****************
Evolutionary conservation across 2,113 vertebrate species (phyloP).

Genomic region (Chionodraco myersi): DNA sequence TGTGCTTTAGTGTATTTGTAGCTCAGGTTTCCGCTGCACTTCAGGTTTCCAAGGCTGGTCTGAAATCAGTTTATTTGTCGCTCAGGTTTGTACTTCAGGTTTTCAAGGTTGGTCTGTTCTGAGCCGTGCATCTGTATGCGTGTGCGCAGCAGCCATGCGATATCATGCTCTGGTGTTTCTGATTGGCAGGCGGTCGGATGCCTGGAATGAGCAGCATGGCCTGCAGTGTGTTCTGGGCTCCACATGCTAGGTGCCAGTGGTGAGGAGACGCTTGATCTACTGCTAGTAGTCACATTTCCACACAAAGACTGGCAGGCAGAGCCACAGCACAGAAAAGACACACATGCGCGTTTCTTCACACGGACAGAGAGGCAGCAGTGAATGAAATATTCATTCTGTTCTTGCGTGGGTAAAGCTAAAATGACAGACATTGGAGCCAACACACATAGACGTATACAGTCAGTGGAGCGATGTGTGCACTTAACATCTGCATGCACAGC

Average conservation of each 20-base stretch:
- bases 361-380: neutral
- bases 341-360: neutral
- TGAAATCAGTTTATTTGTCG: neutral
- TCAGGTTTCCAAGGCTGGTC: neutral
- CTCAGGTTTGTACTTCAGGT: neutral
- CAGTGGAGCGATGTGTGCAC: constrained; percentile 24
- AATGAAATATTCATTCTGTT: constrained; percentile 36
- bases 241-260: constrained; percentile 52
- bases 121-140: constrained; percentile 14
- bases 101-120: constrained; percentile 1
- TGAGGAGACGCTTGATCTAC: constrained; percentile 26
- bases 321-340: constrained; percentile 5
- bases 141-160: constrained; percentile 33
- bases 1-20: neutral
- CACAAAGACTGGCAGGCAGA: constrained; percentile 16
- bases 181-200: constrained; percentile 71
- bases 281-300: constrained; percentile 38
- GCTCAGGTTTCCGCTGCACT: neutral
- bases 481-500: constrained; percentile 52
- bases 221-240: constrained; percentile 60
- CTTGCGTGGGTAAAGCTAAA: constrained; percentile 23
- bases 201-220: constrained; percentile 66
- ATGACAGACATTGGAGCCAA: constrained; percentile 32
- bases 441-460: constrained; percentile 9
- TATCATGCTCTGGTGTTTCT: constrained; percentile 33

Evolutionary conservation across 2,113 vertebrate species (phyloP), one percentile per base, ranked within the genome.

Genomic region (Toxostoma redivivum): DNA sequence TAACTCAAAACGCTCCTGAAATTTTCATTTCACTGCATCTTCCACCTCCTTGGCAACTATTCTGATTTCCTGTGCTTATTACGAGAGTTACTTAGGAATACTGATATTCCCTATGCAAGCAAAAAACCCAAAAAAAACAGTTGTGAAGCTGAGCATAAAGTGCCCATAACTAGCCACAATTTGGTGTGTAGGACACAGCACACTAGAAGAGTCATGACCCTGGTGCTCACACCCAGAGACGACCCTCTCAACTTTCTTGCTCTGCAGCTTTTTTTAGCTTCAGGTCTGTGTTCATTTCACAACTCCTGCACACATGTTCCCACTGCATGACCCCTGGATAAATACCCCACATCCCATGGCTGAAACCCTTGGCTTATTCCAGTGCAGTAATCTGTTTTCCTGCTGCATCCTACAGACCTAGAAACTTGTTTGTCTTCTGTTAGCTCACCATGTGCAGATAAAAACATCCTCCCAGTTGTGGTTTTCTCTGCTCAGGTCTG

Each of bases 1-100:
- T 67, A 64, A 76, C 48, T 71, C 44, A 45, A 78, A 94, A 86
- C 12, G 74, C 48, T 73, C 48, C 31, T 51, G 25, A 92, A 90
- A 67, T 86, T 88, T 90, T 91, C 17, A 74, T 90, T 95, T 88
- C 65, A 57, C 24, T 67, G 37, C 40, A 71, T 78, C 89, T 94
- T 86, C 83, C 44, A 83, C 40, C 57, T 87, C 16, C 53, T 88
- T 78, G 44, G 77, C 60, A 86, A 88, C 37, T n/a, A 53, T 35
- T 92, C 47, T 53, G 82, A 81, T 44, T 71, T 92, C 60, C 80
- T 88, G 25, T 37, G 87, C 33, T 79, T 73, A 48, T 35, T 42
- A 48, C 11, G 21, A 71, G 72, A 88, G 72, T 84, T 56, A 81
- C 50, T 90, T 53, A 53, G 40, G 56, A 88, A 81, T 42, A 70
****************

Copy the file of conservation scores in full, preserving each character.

Evolutionary conservation across 2,113 vertebrate species (phyloP).

Genomic region (Chionodraco myersi): DNA sequence TGTGCTTTAGTGTATTTGTAGCTCAGGTTTCCGCTGCACTTCAGGTTTCCAAGGCTGGTCTGAAATCAGTTTATTTGTCGCTCAGGTTTGTACTTCAGGTTTTCAAGGTTGGTCTGTTCTGAGCCGTGCATCTGTATGCGTGTGCGCAGCAGCCATGCGATATCATGCTCTGGTGTTTCTGATTGGCAGGCGGTCGGATGCCTGGAATGAGCAGCATGGCCTGCAGTGTGTTCTGGGCTCCACATGCTAGGTGCCAGTGGTGAGGAGACGCTTGATCTACTGCTAGTAGTCACATTTCCACACAAAGACTGGCAGGCAGAGCCACAGCACAGAAAAGACACACATGCGCGTTTCTTCACACGGACAGAGAGGCAGCAGTGAATGAAATATTCATTCTGTTCTTGCGTGGGTAAAGCTAAAATGACAGACATTGGAGCCAACACACATAGACGTATACAGTCAGTGGAGCGATGTGTGCACTTAACATCTGCATGCACAGC

Average conservation of each 20-base stretch:
- bases 361-380: neutral
- bases 341-360: neutral
- TGAAATCAGTTTATTTGTCG: neutral
- TCAGGTTTCCAAGGCTGGTC: neutral
- CTCAGGTTTGTACTTCAGGT: neutral
- CAGTGGAGCGATGTGTGCAC: constrained; percentile 24
- AATGAAATATTCATTCTGTT: constrained; percentile 36
- bases 241-260: constrained; percentile 52
- bases 121-140: constrained; percentile 14
- bases 101-120: constrained; percentile 1
- TGAGGAGACGCTTGATCTAC: constrained; percentile 26
- bases 321-340: constrained; percentile 5
- bases 141-160: constrained; percentile 33
- bases 1-20: neutral
- CACAAAGACTGGCAGGCAGA: constrained; percentile 16
- bases 181-200: constrained; percentile 71
- bases 281-300: constrained; percentile 38
- GCTCAGGTTTCCGCTGCACT: neutral
- bases 481-500: constrained; percentile 52
- bases 221-240: constrained; percentile 60
- CTTGCGTGGGTAAAGCTAAA: constrained; percentile 23
- bases 201-220: constrained; percentile 66
- ATGACAGACATTGGAGCCAA: constrained; percentile 32
- bases 441-460: constrained; percentile 9
- TATCATGCTCTGGTGTTTCT: constrained; percentile 33

Evolutionary conservation across 2,113 vertebrate species (phyloP), one percentile per base, ranked within the genome.

Genomic region (Toxostoma redivivum): DNA sequence TAACTCAAAACGCTCCTGAAATTTTCATTTCACTGCATCTTCCACCTCCTTGGCAACTATTCTGATTTCCTGTGCTTATTACGAGAGTTACTTAGGAATACTGATATTCCCTATGCAAGCAAAAAACCCAAAAAAAACAGTTGTGAAGCTGAGCATAAAGTGCCCATAACTAGCCACAATTTGGTGTGTAGGACACAGCACACTAGAAGAGTCATGACCCTGGTGCTCACACCCAGAGACGACCCTCTCAACTTTCTTGCTCTGCAGCTTTTTTTAGCTTCAGGTCTGTGTTCATTTCACAACTCCTGCACACATGTTCCCACTGCATGACCCCTGGATAAATACCCCACATCCCATGGCTGAAACCCTTGGCTTATTCCAGTGCAGTAATCTGTTTTCCTGCTGCATCCTACAGACCTAGAAACTTGTTTGTCTTCTGTTAGCTCACCATGTGCAGATAAAAACATCCTCCCAGTTGTGGTTTTCTCTGCTCAGGTCTG

Each of bases 1-100:
- T 67, A 64, A 76, C 48, T 71, C 44, A 45, A 78, A 94, A 86
- C 12, G 74, C 48, T 73, C 48, C 31, T 51, G 25, A 92, A 90
- A 67, T 86, T 88, T 90, T 91, C 17, A 74, T 90, T 95, T 88
- C 65, A 57, C 24, T 67, G 37, C 40, A 71, T 78, C 89, T 94
- T 86, C 83, C 44, A 83, C 40, C 57, T 87, C 16, C 53, T 88
- T 78, G 44, G 77, C 60, A 86, A 88, C 37, T n/a, A 53, T 35
- T 92, C 47, T 53, G 82, A 81, T 44, T 71, T 92, C 60, C 80
- T 88, G 25, T 37, G 87, C 33, T 79, T 73, A 48, T 35, T 42
- A 48, C 11, G 21, A 71, G 72, A 88, G 72, T 84, T 56, A 81
- C 50, T 90, T 53, A 53, G 40, G 56, A 88, A 81, T 42, A 70